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Thinking and playing outside the box: The importance of discipline for Subban, Eller, & Prust

With shot-based analysis gaining prominent support among NHL front offices, it is becoming more and more important for hockey sabermetricians to seek out other metrics in order to find an on-ice edge.

Bruce Bennett

After doing some digging, I was able to come to a somewhat startling conclusion: in theory, it is possible for the Habs to get a 15-goal bump over the course of a season (or the difference in raw offensive production between David Desharnais and someone like Evgeni Malkin), with zero roster moves (but a minor philosophical shift). Over 82 games, those 15 goals translate to about 5 standing points – the difference between a playoff bubble team and a potential division winner.

Thinking outside the Box

At the NHL level, you just can't find 15 marginal goals in the streets. Indeed, looking at Hockey-Reference’s Goals Created metric, only 6 Habs players managed to create 15 or more goals in the 2013-14 regular season – Pacioretty, Desharnais, Subban, Plekanec, Gallagher and Gionta. So how were we able to "find" that kind of production at the margins of the team’s performance? For one thing, we can look at the number of minor penalties its players have drawn.

Relative to their roles on the Canadiens, Brandon Prust, P.K. Subban and Lars Eller were some of its least disciplined players, in terms of avoiding taking minor penalties. Per 1000 minutes on ice, Prust takes, on average, 27 minors. Subban, 19. And Eller, 23. Assuming that the opposing powerplay converts at a 20% clip, in 2013-14, the three players combined to cost their teams approximately 17 powerplay goals against. That number would have been somewhat higher, too, had Prust played more than 52 games.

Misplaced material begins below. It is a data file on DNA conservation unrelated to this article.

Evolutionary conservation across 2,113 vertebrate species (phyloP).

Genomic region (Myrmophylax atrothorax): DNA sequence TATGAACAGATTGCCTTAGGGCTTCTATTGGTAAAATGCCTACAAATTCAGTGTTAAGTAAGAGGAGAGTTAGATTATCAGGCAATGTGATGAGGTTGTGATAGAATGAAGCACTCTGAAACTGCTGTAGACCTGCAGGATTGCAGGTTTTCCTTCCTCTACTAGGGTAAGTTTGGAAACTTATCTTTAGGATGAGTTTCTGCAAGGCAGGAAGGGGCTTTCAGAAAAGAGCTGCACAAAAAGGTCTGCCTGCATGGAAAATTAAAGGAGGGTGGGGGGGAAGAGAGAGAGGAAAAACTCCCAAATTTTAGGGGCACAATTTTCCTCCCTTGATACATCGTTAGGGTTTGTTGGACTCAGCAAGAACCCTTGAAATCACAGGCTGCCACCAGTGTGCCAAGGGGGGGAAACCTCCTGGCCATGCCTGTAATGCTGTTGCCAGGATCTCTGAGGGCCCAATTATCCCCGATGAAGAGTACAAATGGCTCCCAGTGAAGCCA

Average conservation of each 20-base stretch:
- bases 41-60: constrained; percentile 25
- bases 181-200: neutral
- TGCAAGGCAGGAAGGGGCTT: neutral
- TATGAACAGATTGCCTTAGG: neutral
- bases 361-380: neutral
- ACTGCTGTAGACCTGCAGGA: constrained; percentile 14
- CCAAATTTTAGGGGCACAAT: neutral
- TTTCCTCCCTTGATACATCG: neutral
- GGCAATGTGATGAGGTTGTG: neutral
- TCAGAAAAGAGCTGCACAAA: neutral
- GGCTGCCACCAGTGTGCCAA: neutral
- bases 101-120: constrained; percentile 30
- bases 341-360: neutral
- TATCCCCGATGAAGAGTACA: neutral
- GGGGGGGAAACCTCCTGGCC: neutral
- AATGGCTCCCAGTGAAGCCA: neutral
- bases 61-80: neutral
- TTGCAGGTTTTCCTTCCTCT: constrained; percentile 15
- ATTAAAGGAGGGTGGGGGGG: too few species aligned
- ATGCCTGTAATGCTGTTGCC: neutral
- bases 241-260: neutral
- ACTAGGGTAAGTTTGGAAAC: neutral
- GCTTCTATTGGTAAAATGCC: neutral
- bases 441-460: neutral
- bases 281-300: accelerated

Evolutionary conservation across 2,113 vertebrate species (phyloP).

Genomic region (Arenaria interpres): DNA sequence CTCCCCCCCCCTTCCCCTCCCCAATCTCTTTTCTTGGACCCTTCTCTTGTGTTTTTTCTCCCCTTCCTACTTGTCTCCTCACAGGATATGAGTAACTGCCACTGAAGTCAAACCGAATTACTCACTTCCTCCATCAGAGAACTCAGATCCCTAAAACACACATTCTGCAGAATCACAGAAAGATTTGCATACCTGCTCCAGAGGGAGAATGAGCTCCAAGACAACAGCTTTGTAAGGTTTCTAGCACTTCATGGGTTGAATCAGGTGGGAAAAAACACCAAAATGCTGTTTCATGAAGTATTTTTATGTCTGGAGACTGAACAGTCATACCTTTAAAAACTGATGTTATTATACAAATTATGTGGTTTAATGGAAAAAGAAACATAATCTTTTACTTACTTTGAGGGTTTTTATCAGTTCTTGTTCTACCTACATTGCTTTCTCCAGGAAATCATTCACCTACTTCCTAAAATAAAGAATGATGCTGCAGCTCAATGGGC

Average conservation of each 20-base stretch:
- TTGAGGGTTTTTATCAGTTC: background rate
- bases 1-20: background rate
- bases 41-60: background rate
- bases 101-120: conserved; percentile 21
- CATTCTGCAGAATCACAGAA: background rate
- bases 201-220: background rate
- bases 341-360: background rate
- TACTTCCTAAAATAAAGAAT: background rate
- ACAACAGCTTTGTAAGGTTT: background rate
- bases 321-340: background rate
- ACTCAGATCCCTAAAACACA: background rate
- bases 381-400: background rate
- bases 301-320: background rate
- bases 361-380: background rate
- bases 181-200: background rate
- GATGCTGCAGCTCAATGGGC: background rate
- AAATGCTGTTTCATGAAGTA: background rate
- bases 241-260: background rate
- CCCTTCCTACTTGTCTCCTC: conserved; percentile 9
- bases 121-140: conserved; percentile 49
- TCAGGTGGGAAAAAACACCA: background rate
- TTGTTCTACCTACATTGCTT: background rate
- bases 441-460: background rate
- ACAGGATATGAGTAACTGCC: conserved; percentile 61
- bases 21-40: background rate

The inevitable rebuttal

Now, we can more or less agree that Lars Eller should be taking fewer penalties, considering the high proportion of stick penalties and offensive zone penalties he takes, but what about Subban and Prust? Aren’t they more predisposed to taking minor penalties due to their toughness? It’s a valid question, but when looking at some of their teammates, we see that the answer is "no, they shouldn’t be."

In 2013-14, Josh Gorges, Dale Weise and Manny Malhotra took on similar minutes for respective teams as Subban, Prust and Eller. Yet, while the latter combined for 69 minors per 1000 minutes of play, the former only were called for just 20 minors in the same span of time. Gorges’ discipline was especially impressive, considering his reputation as a rough-and-tumble defensive specialist who plays mostly without the puck. In 66 games played, he had only 12 PIMs. So, it would seem that you don’t need to take many penalties even if you play in defensive situations, and even if you play a physical style.

The conclusion

A brief look at the numbers confirms that attempting to buy toughness by looking at a player’s PIM column is probably an ill-fated gesture. This reflection also yields a clear mandate for coaches.

At a team level, the Habs were the 5th least disciplined team in the NHL last season. If, through teaching and positive reinforcement, Michel Therrien and his assistants are able to help Subban, Prust and Eller take as few penalties per minute as Gorges, Weise and Malhotra, the positive effects on the bottom line would be just as impressive as if the team were to acquire a legitimate top-6 winger, or swap David Desharnais for one of the best offensive centermen in the world.